One of the names mentioned in trade talks for the Miami Heat before the Feb. 8 deadline is Hassan Whiteside’s former teammate DeMarcus Cousins. Ironically they were both selected by the Sacramento Kings in the 2010 draft, played two seasons together, and Keith Smart was the head coach in their second season.
Cousins fills the stat sheets in more ways than one: he leads the NBA in total personal fouls and turnovers. Note: A/T is assist/turnover ratio, PF is Personal Fouls, P/M is total Plus/Minus for season.
On the flip side, in players with over 1,000 minutes this season, Wayne Ellington committed the least fouls and second least turnovers. Besides his “golden arm,” Ellington doesn’t give other teams extra possessions with unforced errors.
Total Turnovers, Personal Fouls
Granted Ellington isn’t a high-usage guy, but he unloads the basketball before other teams can trap him with double-coverage and force a turnover. Notably the basketball doesn’t stick in his hands whenever he’s in the game. Wayne follows Bruce Lee’s advice of being like water in a hand: it slips between the fingers when squeezed.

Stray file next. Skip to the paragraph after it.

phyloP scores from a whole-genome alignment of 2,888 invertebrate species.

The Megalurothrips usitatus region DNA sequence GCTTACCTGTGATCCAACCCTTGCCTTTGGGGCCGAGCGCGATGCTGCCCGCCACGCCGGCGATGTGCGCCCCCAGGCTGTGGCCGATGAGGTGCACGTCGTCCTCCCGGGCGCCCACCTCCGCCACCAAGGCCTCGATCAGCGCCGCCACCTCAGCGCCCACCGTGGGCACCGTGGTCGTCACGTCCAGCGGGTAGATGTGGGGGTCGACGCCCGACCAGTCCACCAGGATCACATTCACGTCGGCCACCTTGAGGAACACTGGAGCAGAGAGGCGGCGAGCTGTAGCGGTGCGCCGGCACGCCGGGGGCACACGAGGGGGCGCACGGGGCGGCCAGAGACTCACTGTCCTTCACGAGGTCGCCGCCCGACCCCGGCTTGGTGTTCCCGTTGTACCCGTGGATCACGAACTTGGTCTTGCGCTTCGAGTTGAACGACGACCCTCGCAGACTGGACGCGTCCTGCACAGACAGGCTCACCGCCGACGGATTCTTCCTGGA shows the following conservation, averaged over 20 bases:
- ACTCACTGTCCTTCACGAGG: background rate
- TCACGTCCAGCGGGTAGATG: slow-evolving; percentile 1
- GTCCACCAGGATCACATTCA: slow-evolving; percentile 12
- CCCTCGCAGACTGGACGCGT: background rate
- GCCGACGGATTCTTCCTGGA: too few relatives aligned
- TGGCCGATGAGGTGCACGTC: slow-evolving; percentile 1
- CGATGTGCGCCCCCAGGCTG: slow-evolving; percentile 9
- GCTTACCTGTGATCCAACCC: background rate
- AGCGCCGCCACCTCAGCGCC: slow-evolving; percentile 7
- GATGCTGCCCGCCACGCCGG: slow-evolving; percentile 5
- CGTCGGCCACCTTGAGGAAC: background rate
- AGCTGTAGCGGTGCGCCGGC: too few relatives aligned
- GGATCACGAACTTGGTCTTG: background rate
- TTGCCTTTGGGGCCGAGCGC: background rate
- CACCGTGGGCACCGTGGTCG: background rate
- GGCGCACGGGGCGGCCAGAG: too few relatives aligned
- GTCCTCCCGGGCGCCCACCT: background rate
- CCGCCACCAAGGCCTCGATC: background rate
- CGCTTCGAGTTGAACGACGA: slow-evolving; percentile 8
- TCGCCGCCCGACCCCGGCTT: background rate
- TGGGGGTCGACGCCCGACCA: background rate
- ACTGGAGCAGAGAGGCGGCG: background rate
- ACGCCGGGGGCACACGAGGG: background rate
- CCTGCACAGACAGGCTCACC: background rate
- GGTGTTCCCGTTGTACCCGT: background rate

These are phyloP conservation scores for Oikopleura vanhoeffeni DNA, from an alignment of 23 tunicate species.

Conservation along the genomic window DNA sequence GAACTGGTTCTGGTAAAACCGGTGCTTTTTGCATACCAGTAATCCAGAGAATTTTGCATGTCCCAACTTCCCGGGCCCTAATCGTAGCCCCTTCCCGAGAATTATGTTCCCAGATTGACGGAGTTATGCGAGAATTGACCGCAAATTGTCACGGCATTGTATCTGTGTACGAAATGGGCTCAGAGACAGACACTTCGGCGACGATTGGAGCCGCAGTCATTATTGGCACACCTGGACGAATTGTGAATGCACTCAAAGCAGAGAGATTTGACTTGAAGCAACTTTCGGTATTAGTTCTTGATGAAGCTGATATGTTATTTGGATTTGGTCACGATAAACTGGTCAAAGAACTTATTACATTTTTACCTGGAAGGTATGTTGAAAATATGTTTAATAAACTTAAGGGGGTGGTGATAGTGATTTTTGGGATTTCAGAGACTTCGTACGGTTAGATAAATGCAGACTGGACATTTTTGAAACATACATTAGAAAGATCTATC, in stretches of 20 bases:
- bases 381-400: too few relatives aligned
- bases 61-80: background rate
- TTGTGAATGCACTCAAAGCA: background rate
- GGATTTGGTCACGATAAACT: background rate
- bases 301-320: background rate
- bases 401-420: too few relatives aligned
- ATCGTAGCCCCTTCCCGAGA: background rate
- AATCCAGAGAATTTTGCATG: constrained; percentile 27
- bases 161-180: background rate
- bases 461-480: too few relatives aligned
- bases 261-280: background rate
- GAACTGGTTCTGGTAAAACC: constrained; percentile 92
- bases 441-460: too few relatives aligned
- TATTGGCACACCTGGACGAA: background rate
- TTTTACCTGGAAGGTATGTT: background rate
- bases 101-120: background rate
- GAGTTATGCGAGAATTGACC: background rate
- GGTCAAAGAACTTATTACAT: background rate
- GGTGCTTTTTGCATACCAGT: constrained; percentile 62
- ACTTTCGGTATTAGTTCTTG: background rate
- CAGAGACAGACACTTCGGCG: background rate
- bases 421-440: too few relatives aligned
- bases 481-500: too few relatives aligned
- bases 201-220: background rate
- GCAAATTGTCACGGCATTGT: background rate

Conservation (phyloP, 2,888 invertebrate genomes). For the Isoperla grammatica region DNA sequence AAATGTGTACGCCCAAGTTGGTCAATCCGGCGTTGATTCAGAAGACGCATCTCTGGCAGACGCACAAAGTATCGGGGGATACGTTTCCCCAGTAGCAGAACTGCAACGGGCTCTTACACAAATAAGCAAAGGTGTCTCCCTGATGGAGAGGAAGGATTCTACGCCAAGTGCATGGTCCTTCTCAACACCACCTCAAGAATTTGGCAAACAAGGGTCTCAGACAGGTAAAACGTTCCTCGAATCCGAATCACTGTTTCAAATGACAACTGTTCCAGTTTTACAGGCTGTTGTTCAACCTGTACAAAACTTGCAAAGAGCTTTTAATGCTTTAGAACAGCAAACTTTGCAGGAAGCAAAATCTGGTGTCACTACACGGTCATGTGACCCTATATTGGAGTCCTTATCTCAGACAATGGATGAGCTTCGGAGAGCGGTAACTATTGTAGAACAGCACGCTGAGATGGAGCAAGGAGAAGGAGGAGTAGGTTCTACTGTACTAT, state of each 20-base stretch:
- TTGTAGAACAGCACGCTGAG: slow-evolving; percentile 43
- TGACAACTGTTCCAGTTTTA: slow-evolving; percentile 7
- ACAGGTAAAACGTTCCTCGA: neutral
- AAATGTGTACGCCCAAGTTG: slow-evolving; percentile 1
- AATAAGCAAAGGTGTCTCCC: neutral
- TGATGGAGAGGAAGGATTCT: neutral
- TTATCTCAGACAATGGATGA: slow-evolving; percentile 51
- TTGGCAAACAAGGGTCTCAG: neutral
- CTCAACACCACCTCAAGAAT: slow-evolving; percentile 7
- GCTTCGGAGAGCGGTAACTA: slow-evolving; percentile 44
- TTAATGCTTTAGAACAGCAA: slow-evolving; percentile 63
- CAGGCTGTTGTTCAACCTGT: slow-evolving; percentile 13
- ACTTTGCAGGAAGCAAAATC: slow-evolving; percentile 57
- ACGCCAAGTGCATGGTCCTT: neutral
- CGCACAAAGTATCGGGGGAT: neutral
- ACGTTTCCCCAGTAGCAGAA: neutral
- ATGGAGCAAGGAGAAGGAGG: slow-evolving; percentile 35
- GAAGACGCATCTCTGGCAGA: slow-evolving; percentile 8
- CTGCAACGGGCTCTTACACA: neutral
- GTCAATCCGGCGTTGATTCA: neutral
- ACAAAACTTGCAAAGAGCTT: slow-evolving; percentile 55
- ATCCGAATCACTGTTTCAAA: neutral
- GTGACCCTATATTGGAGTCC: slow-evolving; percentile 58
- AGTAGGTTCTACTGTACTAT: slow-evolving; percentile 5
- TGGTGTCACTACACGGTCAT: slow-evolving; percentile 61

“Don’t get set into one form ... be formless, shapeless—like water. You put water in a cup, it becomes the cup; you put water into a bottle, it becomes the bottle; you put it in a teapot, it becomes the teapot.”
Paul George has the tenth most turnovers, 114, and personal fouls, 120, in the NBA. While both Cousins and George are undeniably talented players, they seem prone to unforced mental errors during games.
In the Heat’s recent clutch wins, the team played mostly error-free basketball at the end, especially if a single point decides who wins or loses. Miami has a better win-loss percentage than both the Oklahoma City Thunder and the New Orleans Pelicans. Does it make sense to trade for players on teams with inferior records?